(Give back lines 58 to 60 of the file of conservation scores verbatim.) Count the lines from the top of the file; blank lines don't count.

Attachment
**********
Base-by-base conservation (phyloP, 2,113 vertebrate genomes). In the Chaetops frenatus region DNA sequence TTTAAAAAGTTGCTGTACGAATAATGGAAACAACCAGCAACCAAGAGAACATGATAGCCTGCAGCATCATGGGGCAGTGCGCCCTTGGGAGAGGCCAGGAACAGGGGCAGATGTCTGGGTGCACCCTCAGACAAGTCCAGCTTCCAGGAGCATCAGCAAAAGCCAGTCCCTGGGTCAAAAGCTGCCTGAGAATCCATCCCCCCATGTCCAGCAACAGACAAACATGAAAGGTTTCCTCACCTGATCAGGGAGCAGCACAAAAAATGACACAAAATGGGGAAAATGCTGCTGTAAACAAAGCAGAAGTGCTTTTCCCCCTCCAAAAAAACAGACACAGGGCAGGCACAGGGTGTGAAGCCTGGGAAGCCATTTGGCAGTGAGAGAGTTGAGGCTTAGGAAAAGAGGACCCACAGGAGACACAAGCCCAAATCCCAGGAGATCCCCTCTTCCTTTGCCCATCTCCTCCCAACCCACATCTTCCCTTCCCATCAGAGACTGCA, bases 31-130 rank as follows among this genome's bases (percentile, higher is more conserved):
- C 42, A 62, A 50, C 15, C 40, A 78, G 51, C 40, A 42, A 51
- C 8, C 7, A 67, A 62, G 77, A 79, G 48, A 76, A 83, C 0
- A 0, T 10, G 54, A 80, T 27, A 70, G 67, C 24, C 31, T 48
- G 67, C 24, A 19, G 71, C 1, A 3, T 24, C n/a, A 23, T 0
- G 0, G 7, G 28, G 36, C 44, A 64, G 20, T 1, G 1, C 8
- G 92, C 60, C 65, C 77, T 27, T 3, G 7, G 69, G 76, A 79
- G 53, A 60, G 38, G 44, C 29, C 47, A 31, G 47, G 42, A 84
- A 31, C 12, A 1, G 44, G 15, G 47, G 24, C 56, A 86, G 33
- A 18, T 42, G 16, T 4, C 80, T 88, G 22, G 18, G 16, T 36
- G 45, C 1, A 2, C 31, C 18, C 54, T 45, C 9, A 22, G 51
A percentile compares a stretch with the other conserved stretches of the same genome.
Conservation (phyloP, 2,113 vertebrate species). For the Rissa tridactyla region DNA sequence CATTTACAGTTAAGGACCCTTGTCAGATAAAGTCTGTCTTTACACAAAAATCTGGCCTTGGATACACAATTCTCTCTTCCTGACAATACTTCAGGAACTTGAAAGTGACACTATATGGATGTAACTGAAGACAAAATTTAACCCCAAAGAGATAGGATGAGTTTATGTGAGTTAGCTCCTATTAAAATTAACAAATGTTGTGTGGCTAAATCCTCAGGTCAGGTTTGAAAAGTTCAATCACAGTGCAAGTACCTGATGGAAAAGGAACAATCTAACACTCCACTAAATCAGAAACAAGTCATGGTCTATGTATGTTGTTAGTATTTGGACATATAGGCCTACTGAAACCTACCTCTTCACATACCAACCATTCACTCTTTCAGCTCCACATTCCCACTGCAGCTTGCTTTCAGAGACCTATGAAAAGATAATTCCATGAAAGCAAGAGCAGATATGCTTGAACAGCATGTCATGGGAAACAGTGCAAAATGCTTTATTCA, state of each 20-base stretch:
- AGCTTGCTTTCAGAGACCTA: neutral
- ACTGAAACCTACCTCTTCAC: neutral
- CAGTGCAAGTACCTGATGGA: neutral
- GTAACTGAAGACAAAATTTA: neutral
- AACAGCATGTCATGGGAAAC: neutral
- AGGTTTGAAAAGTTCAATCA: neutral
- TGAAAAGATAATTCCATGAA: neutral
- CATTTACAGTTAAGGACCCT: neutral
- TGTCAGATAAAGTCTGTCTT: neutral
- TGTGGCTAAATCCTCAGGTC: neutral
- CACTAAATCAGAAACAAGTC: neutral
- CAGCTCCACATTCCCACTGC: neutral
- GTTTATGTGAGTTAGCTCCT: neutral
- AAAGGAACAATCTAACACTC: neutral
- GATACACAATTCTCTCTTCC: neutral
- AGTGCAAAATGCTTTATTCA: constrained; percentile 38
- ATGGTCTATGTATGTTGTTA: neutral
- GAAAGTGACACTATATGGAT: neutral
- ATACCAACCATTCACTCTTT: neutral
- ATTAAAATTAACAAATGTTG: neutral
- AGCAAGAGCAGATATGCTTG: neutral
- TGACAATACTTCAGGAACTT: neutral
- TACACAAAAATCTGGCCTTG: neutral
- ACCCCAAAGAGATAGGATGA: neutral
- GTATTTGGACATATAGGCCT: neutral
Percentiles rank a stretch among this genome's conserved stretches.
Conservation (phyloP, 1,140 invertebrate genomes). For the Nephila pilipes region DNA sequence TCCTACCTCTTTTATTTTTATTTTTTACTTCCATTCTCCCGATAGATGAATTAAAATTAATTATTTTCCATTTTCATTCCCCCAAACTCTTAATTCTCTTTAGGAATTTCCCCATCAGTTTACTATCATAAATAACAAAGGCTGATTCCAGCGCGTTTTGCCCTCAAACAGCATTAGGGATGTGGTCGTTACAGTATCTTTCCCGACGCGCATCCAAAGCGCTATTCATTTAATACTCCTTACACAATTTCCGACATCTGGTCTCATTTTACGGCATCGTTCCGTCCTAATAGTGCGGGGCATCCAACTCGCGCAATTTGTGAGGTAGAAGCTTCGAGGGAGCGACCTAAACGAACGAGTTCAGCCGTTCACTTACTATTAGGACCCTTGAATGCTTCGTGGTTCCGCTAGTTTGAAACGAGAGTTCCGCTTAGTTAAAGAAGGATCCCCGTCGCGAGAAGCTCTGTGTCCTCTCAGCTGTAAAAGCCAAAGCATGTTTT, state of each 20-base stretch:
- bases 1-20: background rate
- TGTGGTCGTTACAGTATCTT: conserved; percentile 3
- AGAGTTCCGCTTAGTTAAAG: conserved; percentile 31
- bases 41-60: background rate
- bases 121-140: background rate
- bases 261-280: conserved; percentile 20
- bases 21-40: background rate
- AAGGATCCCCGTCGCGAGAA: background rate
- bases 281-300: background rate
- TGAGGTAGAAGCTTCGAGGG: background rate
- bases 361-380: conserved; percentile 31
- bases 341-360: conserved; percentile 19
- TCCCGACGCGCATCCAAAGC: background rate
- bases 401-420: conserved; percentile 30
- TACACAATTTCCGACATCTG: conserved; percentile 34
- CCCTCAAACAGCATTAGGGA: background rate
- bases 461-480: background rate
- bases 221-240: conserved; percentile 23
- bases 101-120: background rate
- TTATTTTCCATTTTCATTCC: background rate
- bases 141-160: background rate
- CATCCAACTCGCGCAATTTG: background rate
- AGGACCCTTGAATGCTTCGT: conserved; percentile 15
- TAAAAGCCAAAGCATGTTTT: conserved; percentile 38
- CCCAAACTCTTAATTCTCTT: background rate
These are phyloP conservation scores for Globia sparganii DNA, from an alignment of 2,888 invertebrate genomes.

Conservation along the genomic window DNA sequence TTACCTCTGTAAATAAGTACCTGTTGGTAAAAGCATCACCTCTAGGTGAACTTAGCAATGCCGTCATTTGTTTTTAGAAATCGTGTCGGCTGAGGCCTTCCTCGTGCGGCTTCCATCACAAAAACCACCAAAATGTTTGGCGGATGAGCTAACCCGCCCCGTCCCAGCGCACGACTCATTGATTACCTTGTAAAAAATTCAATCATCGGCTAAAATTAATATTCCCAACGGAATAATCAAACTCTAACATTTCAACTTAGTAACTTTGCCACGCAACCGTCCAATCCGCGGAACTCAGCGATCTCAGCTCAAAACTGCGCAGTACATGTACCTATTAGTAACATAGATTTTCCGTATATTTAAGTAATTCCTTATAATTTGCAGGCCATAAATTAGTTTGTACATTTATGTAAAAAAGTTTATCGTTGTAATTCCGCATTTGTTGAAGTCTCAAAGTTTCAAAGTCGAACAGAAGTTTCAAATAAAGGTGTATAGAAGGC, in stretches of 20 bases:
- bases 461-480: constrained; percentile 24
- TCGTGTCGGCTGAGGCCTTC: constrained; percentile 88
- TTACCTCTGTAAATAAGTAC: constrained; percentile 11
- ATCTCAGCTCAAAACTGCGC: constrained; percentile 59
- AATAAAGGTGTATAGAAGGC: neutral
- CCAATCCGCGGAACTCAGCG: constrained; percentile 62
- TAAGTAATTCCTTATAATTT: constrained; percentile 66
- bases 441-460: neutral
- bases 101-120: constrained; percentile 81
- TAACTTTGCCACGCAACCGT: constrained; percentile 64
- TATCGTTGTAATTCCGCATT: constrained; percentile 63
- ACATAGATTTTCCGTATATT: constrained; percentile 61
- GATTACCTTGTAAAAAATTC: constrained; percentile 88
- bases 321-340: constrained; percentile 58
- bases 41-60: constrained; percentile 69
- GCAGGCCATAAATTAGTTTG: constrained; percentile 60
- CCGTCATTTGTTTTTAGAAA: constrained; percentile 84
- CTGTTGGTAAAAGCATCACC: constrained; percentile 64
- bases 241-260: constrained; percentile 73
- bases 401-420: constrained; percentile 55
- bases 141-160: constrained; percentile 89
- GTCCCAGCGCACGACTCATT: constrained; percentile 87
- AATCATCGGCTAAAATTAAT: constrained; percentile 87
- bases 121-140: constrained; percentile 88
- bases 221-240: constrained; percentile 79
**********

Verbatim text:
- bases 221-240: conserved; percentile 23
- bases 101-120: background rate
- TTATTTTCCATTTTCATTCC: background rate